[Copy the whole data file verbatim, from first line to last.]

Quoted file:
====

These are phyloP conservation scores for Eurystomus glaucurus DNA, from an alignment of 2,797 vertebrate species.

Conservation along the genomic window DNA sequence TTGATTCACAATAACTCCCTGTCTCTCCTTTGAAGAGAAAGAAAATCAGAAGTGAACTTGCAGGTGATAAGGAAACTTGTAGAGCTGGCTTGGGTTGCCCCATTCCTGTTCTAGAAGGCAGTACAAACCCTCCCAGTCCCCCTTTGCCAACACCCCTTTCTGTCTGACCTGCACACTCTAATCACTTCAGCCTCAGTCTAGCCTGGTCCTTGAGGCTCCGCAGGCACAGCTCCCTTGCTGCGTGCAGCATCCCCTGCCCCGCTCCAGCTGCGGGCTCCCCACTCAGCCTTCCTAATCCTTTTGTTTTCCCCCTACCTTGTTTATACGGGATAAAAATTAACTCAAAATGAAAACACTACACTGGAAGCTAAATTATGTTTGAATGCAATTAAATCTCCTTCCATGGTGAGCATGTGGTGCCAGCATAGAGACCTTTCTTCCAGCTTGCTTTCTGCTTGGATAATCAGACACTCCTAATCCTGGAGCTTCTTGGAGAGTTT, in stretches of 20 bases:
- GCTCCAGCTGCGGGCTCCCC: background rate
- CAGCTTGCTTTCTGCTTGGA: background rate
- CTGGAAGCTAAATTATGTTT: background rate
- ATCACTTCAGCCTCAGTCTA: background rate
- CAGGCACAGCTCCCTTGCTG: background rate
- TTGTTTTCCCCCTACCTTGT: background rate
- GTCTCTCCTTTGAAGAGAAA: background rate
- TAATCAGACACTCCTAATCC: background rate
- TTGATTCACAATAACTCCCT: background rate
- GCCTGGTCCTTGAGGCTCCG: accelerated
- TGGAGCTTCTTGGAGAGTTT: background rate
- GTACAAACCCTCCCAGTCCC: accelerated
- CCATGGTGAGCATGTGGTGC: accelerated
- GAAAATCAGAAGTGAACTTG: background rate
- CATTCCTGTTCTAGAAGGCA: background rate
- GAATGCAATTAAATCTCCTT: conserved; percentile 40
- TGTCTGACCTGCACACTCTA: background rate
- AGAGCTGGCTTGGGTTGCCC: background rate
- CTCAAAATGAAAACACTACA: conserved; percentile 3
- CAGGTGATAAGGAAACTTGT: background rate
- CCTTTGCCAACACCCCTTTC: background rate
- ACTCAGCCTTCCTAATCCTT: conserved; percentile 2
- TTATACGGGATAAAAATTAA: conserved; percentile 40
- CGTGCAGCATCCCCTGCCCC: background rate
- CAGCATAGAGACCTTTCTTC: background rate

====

These are phyloP conservation scores for Eurystomus glaucurus DNA, from an alignment of 2,797 vertebrate species.

Conservation along the genomic window DNA sequence TTGATTCACAATAACTCCCTGTCTCTCCTTTGAAGAGAAAGAAAATCAGAAGTGAACTTGCAGGTGATAAGGAAACTTGTAGAGCTGGCTTGGGTTGCCCCATTCCTGTTCTAGAAGGCAGTACAAACCCTCCCAGTCCCCCTTTGCCAACACCCCTTTCTGTCTGACCTGCACACTCTAATCACTTCAGCCTCAGTCTAGCCTGGTCCTTGAGGCTCCGCAGGCACAGCTCCCTTGCTGCGTGCAGCATCCCCTGCCCCGCTCCAGCTGCGGGCTCCCCACTCAGCCTTCCTAATCCTTTTGTTTTCCCCCTACCTTGTTTATACGGGATAAAAATTAACTCAAAATGAAAACACTACACTGGAAGCTAAATTATGTTTGAATGCAATTAAATCTCCTTCCATGGTGAGCATGTGGTGCCAGCATAGAGACCTTTCTTCCAGCTTGCTTTCTGCTTGGATAATCAGACACTCCTAATCCTGGAGCTTCTTGGAGAGTTT, in stretches of 20 bases:
- GCTCCAGCTGCGGGCTCCCC: background rate
- CAGCTTGCTTTCTGCTTGGA: background rate
- CTGGAAGCTAAATTATGTTT: background rate
- ATCACTTCAGCCTCAGTCTA: background rate
- CAGGCACAGCTCCCTTGCTG: background rate
- TTGTTTTCCCCCTACCTTGT: background rate
- GTCTCTCCTTTGAAGAGAAA: background rate
- TAATCAGACACTCCTAATCC: background rate
- TTGATTCACAATAACTCCCT: background rate
- GCCTGGTCCTTGAGGCTCCG: accelerated
- TGGAGCTTCTTGGAGAGTTT: background rate
- GTACAAACCCTCCCAGTCCC: accelerated
- CCATGGTGAGCATGTGGTGC: accelerated
- GAAAATCAGAAGTGAACTTG: background rate
- CATTCCTGTTCTAGAAGGCA: background rate
- GAATGCAATTAAATCTCCTT: conserved; percentile 40
- TGTCTGACCTGCACACTCTA: background rate
- AGAGCTGGCTTGGGTTGCCC: background rate
- CTCAAAATGAAAACACTACA: conserved; percentile 3
- CAGGTGATAAGGAAACTTGT: background rate
- CCTTTGCCAACACCCCTTTC: background rate
- ACTCAGCCTTCCTAATCCTT: conserved; percentile 2
- TTATACGGGATAAAAATTAA: conserved; percentile 40
- CGTGCAGCATCCCCTGCCCC: background rate
- CAGCATAGAGACCTTTCTTC: background rate